Canada Greatest Wildlife Experiences

From the glacial grandeur of the Canadian Rockies to the spume-wreathed coastline of the Pacific Rim, Canada offers some amazing wildlife experiences
A raccoon in the Canadian Rockies
A raccoon in the Canadian RockiesFlickr

Sequestered in the protected environs of its 38 National Parks and 8 National Park Reserves are a host of stunning habitats, where visitors can sample the awesome delights of Canada's wild heritage. You can go snorkelling among migrating salmon in Vancouver Island's Campbell River or head out to the massive puffin colony at Witless Bay Ecological Reserve. One can even sign up for a visit to the tundra wastes of Labrador to witness the migration, from the south, of the of the barren ground caribou, with the black bears, wolves, and the elusive Arctic fox right behind them. What an amazing experience it is to see the gathering of over 3,000 beluga whales that arrive each year at the Churchill River estuary in Manitoba, to feed and give birth to their babies.


Summer visitors go hiking, whitewater rafting, paddling, mountain biking, cycling, birding and mountaineering. In winter snow-lovers hit its ski slopes around Lake Louise Ski Area, Sunshine Village, and Mount Norquay, and there's also the allure of ice walks, snowshoeing, and dogsled rides. In summer and winter, wildlife tours open up sightings of moose, grizzly bears, caribou and wolves. In autumn, fall colours are a magnet for photographers!

Millions of wildlife and nature lovers have, down the decades, been exploring the wild expanses of Alberta at the million-acre Banff National Park, Canada's first national park, designated in 1885. The beginnings of its potential as a secure habitat for its fabulous array of flora, fauna, avifauna and snow-capped mountains and gorgeous vistas, was kicked off by the unexpected discovery of a natural hot spring in the folds of the Canadian Rockies, and the creation of the 26 sq km Banff Hot Springs Reserve. The rest, as they say, is history. The rapid development of the town of Banff (Canada's highest town at 4,540 feet) is largely attributed to the growing footfalls of visitors to the pristine environs of the National Park who arrive here, not only to enjoy its fabulous setting and wildlife, but also for its alluring range of adventure activities. An intrinsic part of the UNESCO-acclaimed Canadian Rocky Mountain World Heritage Site, Banffs highest elevation is the 11,850 ft Mount Forbes. Its glacial lakes, Louise, Moraine, Bow, and Peyto have become hubs of intense visitor attention. Visitors also throng the 16-mile long Banff Legacy Trail which showcases some of the most beautiful aspects of the park.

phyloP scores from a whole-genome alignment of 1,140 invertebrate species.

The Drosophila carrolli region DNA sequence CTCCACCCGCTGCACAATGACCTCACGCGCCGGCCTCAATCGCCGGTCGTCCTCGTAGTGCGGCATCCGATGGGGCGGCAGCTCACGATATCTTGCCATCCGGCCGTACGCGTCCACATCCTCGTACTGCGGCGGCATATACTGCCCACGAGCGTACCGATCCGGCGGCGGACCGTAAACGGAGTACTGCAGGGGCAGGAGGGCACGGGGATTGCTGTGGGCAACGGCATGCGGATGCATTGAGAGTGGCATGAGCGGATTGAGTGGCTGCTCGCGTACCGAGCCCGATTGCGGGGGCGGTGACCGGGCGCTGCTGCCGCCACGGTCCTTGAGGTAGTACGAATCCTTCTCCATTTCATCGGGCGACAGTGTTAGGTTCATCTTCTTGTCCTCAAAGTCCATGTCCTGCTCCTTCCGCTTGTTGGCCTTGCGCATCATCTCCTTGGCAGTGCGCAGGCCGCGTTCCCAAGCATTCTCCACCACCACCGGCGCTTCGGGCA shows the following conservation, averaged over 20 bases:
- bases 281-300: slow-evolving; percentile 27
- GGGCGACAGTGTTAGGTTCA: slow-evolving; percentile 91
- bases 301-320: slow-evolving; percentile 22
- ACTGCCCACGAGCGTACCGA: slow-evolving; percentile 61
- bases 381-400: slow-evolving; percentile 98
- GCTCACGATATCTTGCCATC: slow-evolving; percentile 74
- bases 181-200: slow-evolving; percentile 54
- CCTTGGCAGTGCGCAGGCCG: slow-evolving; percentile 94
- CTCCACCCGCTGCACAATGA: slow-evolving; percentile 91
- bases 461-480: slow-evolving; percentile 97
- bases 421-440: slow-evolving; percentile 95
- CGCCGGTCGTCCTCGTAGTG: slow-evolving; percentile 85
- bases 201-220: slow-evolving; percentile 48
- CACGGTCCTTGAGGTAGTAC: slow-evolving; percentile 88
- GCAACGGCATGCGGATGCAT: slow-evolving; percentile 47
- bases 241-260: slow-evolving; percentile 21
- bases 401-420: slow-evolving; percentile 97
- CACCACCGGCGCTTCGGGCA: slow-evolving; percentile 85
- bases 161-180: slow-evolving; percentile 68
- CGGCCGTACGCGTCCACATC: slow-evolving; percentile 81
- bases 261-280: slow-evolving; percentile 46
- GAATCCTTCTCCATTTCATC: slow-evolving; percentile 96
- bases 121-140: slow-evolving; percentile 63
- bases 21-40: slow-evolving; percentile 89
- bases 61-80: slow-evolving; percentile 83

A beautiful view of the Rockies
A beautiful view of the RockiesFlickr


From March to June and again from September to November, visitor activity at the nearly 3 million acre Jasper National Park is intense. Home to creatures great and small, Jasper with its multitude of grizzly and black bears, mountain caribou, moose and wolves is a magnet for the wildlife buff. Its also the ancient stamping ground for the likes of marmots, pikas and Columbian ground squirrels, and a vast array of avifauna, including the bald eagle.

Sharing space with Banff National Park, Jasper is part of the UNESCO-acclaimed Rocky Mountain World Heritage Site (and the largest NP in the Canadian Rockies), and a core part of the worlds largest national park system. Home to the world's second largest glacier-fed lake, Maligne Lake (the best place for moose sightings along with Pocahontas Ponds), this National Park in Alberta was established in 1907. Each year its massive terrain easily accommodates the stream of 2 million tourists visiting for its wildlife, the Columbia Icefields and pristine eco-systems and the summer camping ( there are around 82 backcountry campsites), scenic drives, fishing, horseback riding and hiking. In winter, Marmot Basin is a huge draw for the skiing and snowboarding community. Moose-viewing (by the Athabasca River) is best from August-September in the rutting season. Straddling the Continental Divide, the Columbia Icefield is the source of at least eight important glaciers of these the most spectacular is Athabasca.